Permissions & soundcard HowTo

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Permissions & soundcard HowTo

Postby mark » 2004-04-07 14:59

When I surf the linux forums I always bump into the question; “My soundcard isn’t working when I’m a normal user but when I’m root it does. How can I solve this problem?”
This made me decide to write this little Howto about solving this problem.

The ‘problem’ is permissions. I willl give you some general information about permissions first, before we solve our little problem.
The linux system has a permissions system that helps to make the complete system more secure.
Every file and every directory (which is a file) has a ‘tag’ that doesn’t only contains the name of the file but also describes the permissions.
Lets take a look at the permissions.
Code: Select all
 ls -l

To see the contents of the present working directory. It can look something like this :
    drwxr-xr-x 2 mark users 88 Apr 4 12:06 Desktop
    drwxr-xr-x 3 mark users 72 Apr 4 14:03 backup
    drwxr-xr-x 3 mark users 72 Apr 6 22:09 docs
    drwxr-xr-x 2 mark users 80 Apr 4 23:51 images
The first column you see are the permission bits:
These characters, except the first one, which tells us what kind of file it is (in this case a “d” so it is a directory), tell us what the permissions are.

Lets take a look at -rwxr-xr-x
The first “-“ tells us it is a file and not a directory.
The next 3 letters rwx tell us that; the owner may read, write and execute the file.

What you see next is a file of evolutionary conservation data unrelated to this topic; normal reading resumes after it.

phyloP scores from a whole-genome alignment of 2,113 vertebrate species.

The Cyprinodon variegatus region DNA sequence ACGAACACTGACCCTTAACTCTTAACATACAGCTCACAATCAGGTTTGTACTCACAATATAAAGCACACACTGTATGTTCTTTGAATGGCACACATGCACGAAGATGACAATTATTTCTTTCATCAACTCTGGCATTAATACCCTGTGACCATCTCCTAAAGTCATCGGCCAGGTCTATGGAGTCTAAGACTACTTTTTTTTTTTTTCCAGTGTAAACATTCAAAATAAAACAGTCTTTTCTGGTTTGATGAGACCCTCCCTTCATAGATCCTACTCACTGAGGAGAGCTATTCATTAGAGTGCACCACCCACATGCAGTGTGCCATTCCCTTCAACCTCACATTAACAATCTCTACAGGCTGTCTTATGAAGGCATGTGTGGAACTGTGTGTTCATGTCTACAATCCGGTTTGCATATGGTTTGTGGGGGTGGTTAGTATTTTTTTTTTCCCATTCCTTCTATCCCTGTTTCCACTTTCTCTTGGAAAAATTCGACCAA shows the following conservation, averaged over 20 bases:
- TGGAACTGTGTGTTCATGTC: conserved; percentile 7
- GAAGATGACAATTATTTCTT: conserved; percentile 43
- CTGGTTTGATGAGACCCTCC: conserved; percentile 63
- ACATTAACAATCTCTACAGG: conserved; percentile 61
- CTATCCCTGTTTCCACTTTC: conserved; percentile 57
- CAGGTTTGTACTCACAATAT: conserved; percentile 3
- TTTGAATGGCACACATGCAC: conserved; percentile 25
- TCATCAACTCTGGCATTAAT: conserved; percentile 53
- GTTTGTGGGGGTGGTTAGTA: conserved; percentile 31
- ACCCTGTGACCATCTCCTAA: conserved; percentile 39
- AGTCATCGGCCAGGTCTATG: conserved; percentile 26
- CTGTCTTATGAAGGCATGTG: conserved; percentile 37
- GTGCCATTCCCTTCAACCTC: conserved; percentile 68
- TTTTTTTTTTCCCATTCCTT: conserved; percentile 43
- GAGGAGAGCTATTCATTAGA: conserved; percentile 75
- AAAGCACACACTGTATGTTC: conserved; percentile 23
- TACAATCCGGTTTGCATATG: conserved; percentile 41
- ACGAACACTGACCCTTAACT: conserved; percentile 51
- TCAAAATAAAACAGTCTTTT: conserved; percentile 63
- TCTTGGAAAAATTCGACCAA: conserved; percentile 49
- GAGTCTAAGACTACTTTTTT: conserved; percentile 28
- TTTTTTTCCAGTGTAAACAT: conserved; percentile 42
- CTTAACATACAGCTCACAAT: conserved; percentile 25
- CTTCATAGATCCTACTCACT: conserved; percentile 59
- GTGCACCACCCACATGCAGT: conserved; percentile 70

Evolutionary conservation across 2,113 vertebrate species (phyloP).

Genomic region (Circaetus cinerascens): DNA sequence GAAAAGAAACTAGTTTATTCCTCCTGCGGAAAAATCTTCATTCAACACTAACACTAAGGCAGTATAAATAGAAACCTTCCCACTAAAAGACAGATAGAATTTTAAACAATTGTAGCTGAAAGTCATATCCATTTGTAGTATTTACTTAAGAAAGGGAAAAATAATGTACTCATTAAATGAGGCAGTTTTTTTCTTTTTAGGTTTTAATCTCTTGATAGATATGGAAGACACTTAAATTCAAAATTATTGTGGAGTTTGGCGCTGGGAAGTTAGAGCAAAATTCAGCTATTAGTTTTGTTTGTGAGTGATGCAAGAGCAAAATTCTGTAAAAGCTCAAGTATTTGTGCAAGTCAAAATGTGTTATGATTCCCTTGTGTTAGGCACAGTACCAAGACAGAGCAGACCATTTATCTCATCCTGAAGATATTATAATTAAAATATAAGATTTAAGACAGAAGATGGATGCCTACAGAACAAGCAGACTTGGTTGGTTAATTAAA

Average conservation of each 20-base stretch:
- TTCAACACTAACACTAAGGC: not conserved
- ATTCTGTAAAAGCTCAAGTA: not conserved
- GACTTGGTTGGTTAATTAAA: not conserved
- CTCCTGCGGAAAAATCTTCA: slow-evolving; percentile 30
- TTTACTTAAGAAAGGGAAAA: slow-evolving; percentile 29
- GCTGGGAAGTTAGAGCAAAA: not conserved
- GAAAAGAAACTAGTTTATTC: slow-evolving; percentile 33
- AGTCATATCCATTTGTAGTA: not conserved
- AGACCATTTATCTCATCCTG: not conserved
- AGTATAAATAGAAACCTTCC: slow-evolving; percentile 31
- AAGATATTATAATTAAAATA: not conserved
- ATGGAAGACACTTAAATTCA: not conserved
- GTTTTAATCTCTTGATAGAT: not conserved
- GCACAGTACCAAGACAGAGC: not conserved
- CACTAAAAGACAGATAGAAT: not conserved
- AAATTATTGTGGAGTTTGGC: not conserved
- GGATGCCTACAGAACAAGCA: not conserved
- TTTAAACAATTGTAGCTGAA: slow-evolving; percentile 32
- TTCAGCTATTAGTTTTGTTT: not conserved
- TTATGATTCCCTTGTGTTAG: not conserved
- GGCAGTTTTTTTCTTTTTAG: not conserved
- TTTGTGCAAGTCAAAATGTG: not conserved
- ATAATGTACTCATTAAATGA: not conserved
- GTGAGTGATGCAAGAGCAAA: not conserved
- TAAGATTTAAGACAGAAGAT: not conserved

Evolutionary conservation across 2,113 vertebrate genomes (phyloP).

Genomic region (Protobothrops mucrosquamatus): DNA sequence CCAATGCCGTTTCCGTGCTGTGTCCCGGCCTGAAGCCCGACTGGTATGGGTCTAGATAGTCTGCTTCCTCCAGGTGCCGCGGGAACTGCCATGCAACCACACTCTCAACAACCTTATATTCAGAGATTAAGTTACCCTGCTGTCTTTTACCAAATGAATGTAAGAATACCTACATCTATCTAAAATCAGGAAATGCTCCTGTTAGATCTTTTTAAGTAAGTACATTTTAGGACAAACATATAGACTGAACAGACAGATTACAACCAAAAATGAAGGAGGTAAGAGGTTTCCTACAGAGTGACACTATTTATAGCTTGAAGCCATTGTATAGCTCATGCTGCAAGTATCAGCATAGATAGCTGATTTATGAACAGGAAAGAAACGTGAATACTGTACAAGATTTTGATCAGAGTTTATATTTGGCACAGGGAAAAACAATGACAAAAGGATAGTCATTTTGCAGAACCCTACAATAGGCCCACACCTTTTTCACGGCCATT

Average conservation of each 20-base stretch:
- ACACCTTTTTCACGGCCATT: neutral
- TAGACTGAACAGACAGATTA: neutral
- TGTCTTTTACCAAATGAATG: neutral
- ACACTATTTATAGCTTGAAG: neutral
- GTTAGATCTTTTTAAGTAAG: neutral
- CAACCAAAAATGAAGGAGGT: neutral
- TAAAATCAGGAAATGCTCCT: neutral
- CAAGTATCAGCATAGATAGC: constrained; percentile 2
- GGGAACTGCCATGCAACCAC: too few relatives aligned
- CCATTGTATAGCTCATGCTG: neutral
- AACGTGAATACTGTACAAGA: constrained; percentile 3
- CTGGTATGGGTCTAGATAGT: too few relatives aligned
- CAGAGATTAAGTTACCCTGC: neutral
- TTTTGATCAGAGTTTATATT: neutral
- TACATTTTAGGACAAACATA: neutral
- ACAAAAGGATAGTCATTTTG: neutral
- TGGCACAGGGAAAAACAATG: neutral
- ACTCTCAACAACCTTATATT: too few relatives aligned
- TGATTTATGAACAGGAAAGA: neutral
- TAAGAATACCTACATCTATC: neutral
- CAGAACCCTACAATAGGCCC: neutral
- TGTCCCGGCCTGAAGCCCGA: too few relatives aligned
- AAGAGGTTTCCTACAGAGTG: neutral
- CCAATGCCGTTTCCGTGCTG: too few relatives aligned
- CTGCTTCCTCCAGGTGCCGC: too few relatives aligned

The next 3 characters , r-x, tell us that; the group, where the file belongs to; may read and execute it.
And the last 3 characters, r-x, tell us that everybody else (not the owner or a member of the group) may read and execute it.

NOTE : When the x is in the permission bits of a directory it means that, permission is granted to see the contents of the directory. (A directory can’t be executed!)

The permissions can be changed with the chmod command.
I suggest you read the chmod man page by typing:
Code: Select all
man chmod

OK back to our little soundcard problem.
Now that you know that every file has permissions, you probably think:” I have to change the rights of the program that controls the soundcard.”
Right you are!
This program is: /dev/dsp.
Before we can change any rights we have to get root privileges. Type:
Code: Select all
$ su

Now that you have root privileges you could do:
Code: Select all
chmod 777 /dev/dsp

this would do the trick but it is not the best solution. If you done chmod 777 the permissions of /dev/dsp are: read, write and execute for every one. Execute the file is not a smart thing to do, so when you do use chmod, try chmod 666.

The best way to solve this, is to describe which users may use this file (soundcard) by making a group and make this group owner of this file (soundcard).
Normally the group for this purpose is called……audio.
First we have to find out if this group already exists on the system. We do this by typing:
Code: Select all
 # cat /etc/group | grep audio